A Hanford worker with some management responsibilities has pleaded guilty to felony conspiracy to violate the federal anti-kickback act in the Hanford timecard fraud scheme.
Eight workers previously pleaded guilty in the scheme, admitting they falsified their timecards to claim more hours of overtime than they actually worked.
Thomas Lee Huebner was a lead radiological control technician who offered overtime to workers in eight-hour blocks under upper management's direction, according to documents filed in Eastern Washington District U.S. Court.
He knew many workers routinely would stop work prior to the end of the overtime shift, leaving the job site early, but claiming pay for eight hours of overtime, according to court documents.
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Huebner and others understood the practice as a way to provide additional incentives or perks for hourly workers to obtain their cooperation to work overtime or reward them for agreeing to work, according to court documents.
The timecard fraud occurred under former Department of Energy contractor CH2M Hill Hanford Group, which was in charge of Hanford's underground tanks holding radioactive waste until its contract expired in 2008. Huebner continues to work at Hanford in a nonmanagement position, according to current tanks contractor Washington River Protection Solutions.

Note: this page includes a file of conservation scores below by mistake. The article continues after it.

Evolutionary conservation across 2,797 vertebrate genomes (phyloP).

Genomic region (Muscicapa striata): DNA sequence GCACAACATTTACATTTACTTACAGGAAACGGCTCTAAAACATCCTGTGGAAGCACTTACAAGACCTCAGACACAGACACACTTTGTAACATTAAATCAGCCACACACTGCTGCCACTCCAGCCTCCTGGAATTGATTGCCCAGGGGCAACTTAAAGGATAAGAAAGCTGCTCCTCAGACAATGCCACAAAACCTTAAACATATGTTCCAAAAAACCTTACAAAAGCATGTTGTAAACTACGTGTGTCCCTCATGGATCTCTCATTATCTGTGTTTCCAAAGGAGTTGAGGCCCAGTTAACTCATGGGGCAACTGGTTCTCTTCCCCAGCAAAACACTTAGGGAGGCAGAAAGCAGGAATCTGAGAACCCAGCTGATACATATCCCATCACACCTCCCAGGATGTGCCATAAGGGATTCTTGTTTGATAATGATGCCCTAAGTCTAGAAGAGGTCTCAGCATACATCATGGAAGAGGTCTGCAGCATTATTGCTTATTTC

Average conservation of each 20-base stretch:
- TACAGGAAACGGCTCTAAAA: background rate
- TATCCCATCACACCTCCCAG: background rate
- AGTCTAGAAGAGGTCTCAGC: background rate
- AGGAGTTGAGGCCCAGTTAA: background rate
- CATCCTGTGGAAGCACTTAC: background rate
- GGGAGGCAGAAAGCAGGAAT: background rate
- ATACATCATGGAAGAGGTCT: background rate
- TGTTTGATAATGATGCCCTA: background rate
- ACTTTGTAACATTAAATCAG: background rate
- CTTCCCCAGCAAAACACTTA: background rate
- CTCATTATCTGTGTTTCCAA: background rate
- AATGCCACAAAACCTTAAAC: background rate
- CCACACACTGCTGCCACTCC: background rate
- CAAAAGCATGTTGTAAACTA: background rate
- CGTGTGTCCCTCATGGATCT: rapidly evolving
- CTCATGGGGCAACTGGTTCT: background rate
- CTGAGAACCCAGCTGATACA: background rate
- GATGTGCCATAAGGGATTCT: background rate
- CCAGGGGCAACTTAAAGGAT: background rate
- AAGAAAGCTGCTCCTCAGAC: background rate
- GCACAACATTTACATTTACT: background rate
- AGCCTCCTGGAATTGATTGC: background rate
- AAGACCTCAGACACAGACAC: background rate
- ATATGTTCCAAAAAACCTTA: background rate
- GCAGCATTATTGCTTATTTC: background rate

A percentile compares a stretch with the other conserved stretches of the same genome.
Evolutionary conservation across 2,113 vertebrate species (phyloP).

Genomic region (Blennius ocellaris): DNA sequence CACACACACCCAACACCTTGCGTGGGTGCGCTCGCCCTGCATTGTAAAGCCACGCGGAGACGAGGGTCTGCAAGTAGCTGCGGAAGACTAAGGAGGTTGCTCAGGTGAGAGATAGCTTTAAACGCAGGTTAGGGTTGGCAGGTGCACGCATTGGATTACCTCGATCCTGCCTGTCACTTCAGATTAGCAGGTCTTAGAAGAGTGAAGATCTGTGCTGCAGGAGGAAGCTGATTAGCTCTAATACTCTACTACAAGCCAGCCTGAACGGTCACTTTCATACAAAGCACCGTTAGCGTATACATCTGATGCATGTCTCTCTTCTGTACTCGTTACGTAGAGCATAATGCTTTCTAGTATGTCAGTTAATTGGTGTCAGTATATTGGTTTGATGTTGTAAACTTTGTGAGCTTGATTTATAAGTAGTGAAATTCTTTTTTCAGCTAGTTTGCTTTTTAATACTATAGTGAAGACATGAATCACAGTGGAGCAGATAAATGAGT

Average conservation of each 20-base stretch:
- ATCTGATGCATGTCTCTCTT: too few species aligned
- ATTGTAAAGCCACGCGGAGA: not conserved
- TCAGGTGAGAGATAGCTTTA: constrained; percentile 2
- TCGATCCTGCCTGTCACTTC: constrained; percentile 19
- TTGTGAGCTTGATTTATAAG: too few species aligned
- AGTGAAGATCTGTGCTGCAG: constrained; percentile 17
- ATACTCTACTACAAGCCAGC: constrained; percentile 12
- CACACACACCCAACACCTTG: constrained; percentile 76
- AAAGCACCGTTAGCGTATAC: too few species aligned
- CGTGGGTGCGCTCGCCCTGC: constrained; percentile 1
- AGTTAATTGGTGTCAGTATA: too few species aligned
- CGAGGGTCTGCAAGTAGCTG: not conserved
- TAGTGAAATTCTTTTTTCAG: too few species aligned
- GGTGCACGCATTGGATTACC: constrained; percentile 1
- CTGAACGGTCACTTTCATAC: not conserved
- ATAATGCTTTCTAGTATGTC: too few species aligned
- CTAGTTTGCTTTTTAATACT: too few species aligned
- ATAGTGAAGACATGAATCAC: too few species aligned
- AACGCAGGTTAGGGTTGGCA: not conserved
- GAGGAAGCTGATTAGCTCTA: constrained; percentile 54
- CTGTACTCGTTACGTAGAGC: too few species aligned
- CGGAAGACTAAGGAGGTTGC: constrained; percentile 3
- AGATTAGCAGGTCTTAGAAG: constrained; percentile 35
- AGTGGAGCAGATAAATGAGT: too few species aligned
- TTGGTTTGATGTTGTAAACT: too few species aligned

Earlier this month, CH2M Hill agreed to pay $18.5 million to the federal government to settle civil and criminal allegations of defrauding taxpayers through widespread timecard fraud at Hanford. The settlement agreement listed 24 people, including managers and supervisors, whom the Department of Justice reserved the right to possibly hold liable. Huebner was on the list.
The Department of Energy reimbursed CH2M Hill for workers' wages, including overtime pay. CH2M Hill then made a profit by meeting goals, called performance-based incentives. It needed workers to volunteer for overtime to meet those goals, but workers would not volunteer unless they were offered work in eight-hour overtime shifts, according to court documents.
Huebner has agreed to pay a fine of $26,631 and not to appeal his conviction and sentence if a federal judge imposes a prison sentence of a year or less, according to a plea agreement. Conspiracy to violate the anti-kickback law carries a maximum penalty of up to five years in prison and a fine of $250,000.
Carl Oreskovich of Spokane, Huebner's attorney, did not respond to a message left by the Herald at his office.
--Annette Cary: 582-1533; firstname.lastname@example.org; Twitter: @HanfordNews